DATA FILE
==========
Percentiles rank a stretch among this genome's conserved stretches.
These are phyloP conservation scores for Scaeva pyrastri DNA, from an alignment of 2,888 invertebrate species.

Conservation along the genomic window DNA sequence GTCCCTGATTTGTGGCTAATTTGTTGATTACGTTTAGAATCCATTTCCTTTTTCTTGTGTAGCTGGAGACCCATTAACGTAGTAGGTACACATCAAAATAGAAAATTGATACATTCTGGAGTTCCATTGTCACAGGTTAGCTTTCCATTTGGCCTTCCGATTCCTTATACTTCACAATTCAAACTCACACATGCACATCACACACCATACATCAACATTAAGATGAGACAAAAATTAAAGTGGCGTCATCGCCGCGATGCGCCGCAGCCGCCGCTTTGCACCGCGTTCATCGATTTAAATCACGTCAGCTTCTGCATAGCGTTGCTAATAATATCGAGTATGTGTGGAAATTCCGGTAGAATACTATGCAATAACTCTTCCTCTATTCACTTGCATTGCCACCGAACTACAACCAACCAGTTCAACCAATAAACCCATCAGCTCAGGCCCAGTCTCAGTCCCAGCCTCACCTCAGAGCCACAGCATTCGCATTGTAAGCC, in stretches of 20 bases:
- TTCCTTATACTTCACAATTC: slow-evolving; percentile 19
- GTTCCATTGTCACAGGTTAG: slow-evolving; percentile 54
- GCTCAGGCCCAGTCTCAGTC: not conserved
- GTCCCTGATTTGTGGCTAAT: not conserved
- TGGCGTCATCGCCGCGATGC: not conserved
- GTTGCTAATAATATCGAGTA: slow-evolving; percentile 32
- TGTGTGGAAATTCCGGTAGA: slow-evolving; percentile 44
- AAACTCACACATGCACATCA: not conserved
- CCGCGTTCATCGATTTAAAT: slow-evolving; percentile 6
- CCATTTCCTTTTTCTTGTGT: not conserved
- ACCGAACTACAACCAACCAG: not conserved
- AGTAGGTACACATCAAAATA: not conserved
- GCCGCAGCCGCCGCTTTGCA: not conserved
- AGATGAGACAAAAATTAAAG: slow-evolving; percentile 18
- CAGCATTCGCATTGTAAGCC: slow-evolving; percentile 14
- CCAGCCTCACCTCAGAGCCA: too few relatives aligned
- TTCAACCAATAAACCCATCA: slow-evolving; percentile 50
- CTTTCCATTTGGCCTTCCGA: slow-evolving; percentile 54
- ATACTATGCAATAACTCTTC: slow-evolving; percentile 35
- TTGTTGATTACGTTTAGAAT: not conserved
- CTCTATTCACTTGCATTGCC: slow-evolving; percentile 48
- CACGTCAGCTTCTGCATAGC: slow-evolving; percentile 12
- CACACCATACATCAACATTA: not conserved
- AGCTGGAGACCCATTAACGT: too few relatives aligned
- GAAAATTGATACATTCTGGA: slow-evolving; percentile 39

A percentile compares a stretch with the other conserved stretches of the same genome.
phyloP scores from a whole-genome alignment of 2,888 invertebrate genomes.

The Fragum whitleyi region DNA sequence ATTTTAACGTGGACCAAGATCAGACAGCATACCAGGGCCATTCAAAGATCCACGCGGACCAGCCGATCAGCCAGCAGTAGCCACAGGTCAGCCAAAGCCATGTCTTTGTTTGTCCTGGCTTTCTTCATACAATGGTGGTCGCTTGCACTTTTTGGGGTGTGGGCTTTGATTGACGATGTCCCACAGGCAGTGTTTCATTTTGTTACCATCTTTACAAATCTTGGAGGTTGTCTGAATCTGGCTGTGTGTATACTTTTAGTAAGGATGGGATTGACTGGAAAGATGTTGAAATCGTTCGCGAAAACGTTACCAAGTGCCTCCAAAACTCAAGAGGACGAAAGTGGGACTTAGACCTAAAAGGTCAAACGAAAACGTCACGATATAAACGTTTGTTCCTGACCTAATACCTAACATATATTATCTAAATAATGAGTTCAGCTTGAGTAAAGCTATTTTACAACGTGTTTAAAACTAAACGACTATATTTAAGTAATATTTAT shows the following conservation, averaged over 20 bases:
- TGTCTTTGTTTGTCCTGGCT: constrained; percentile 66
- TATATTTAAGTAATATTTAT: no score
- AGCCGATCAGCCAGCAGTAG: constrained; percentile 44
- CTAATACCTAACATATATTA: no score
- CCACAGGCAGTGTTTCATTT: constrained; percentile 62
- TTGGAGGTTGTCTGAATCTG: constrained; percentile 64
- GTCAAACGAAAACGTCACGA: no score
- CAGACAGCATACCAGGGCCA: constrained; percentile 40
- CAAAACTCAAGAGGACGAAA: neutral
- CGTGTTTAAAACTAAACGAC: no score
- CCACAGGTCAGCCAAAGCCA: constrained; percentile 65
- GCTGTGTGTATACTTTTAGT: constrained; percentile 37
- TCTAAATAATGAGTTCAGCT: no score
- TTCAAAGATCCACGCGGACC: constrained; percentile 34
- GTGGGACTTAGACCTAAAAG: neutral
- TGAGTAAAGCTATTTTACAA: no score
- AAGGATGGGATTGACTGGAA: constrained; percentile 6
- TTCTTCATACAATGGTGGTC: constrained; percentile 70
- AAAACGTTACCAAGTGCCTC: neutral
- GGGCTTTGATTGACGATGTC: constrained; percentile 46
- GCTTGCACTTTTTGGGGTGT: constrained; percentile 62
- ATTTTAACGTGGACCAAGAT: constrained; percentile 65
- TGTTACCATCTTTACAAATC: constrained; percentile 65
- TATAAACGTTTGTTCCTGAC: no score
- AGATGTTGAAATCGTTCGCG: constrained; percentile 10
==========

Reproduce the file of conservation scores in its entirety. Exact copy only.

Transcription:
Percentiles rank a stretch among this genome's conserved stretches.
These are phyloP conservation scores for Scaeva pyrastri DNA, from an alignment of 2,888 invertebrate species.

Conservation along the genomic window DNA sequence GTCCCTGATTTGTGGCTAATTTGTTGATTACGTTTAGAATCCATTTCCTTTTTCTTGTGTAGCTGGAGACCCATTAACGTAGTAGGTACACATCAAAATAGAAAATTGATACATTCTGGAGTTCCATTGTCACAGGTTAGCTTTCCATTTGGCCTTCCGATTCCTTATACTTCACAATTCAAACTCACACATGCACATCACACACCATACATCAACATTAAGATGAGACAAAAATTAAAGTGGCGTCATCGCCGCGATGCGCCGCAGCCGCCGCTTTGCACCGCGTTCATCGATTTAAATCACGTCAGCTTCTGCATAGCGTTGCTAATAATATCGAGTATGTGTGGAAATTCCGGTAGAATACTATGCAATAACTCTTCCTCTATTCACTTGCATTGCCACCGAACTACAACCAACCAGTTCAACCAATAAACCCATCAGCTCAGGCCCAGTCTCAGTCCCAGCCTCACCTCAGAGCCACAGCATTCGCATTGTAAGCC, in stretches of 20 bases:
- TTCCTTATACTTCACAATTC: slow-evolving; percentile 19
- GTTCCATTGTCACAGGTTAG: slow-evolving; percentile 54
- GCTCAGGCCCAGTCTCAGTC: not conserved
- GTCCCTGATTTGTGGCTAAT: not conserved
- TGGCGTCATCGCCGCGATGC: not conserved
- GTTGCTAATAATATCGAGTA: slow-evolving; percentile 32
- TGTGTGGAAATTCCGGTAGA: slow-evolving; percentile 44
- AAACTCACACATGCACATCA: not conserved
- CCGCGTTCATCGATTTAAAT: slow-evolving; percentile 6
- CCATTTCCTTTTTCTTGTGT: not conserved
- ACCGAACTACAACCAACCAG: not conserved
- AGTAGGTACACATCAAAATA: not conserved
- GCCGCAGCCGCCGCTTTGCA: not conserved
- AGATGAGACAAAAATTAAAG: slow-evolving; percentile 18
- CAGCATTCGCATTGTAAGCC: slow-evolving; percentile 14
- CCAGCCTCACCTCAGAGCCA: too few relatives aligned
- TTCAACCAATAAACCCATCA: slow-evolving; percentile 50
- CTTTCCATTTGGCCTTCCGA: slow-evolving; percentile 54
- ATACTATGCAATAACTCTTC: slow-evolving; percentile 35
- TTGTTGATTACGTTTAGAAT: not conserved
- CTCTATTCACTTGCATTGCC: slow-evolving; percentile 48
- CACGTCAGCTTCTGCATAGC: slow-evolving; percentile 12
- CACACCATACATCAACATTA: not conserved
- AGCTGGAGACCCATTAACGT: too few relatives aligned
- GAAAATTGATACATTCTGGA: slow-evolving; percentile 39

A percentile compares a stretch with the other conserved stretches of the same genome.
phyloP scores from a whole-genome alignment of 2,888 invertebrate genomes.

The Fragum whitleyi region DNA sequence ATTTTAACGTGGACCAAGATCAGACAGCATACCAGGGCCATTCAAAGATCCACGCGGACCAGCCGATCAGCCAGCAGTAGCCACAGGTCAGCCAAAGCCATGTCTTTGTTTGTCCTGGCTTTCTTCATACAATGGTGGTCGCTTGCACTTTTTGGGGTGTGGGCTTTGATTGACGATGTCCCACAGGCAGTGTTTCATTTTGTTACCATCTTTACAAATCTTGGAGGTTGTCTGAATCTGGCTGTGTGTATACTTTTAGTAAGGATGGGATTGACTGGAAAGATGTTGAAATCGTTCGCGAAAACGTTACCAAGTGCCTCCAAAACTCAAGAGGACGAAAGTGGGACTTAGACCTAAAAGGTCAAACGAAAACGTCACGATATAAACGTTTGTTCCTGACCTAATACCTAACATATATTATCTAAATAATGAGTTCAGCTTGAGTAAAGCTATTTTACAACGTGTTTAAAACTAAACGACTATATTTAAGTAATATTTAT shows the following conservation, averaged over 20 bases:
- TGTCTTTGTTTGTCCTGGCT: constrained; percentile 66
- TATATTTAAGTAATATTTAT: no score
- AGCCGATCAGCCAGCAGTAG: constrained; percentile 44
- CTAATACCTAACATATATTA: no score
- CCACAGGCAGTGTTTCATTT: constrained; percentile 62
- TTGGAGGTTGTCTGAATCTG: constrained; percentile 64
- GTCAAACGAAAACGTCACGA: no score
- CAGACAGCATACCAGGGCCA: constrained; percentile 40
- CAAAACTCAAGAGGACGAAA: neutral
- CGTGTTTAAAACTAAACGAC: no score
- CCACAGGTCAGCCAAAGCCA: constrained; percentile 65
- GCTGTGTGTATACTTTTAGT: constrained; percentile 37
- TCTAAATAATGAGTTCAGCT: no score
- TTCAAAGATCCACGCGGACC: constrained; percentile 34
- GTGGGACTTAGACCTAAAAG: neutral
- TGAGTAAAGCTATTTTACAA: no score
- AAGGATGGGATTGACTGGAA: constrained; percentile 6
- TTCTTCATACAATGGTGGTC: constrained; percentile 70
- AAAACGTTACCAAGTGCCTC: neutral
- GGGCTTTGATTGACGATGTC: constrained; percentile 46
- GCTTGCACTTTTTGGGGTGT: constrained; percentile 62
- ATTTTAACGTGGACCAAGAT: constrained; percentile 65
- TGTTACCATCTTTACAAATC: constrained; percentile 65
- TATAAACGTTTGTTCCTGAC: no score
- AGATGTTGAAATCGTTCGCG: constrained; percentile 10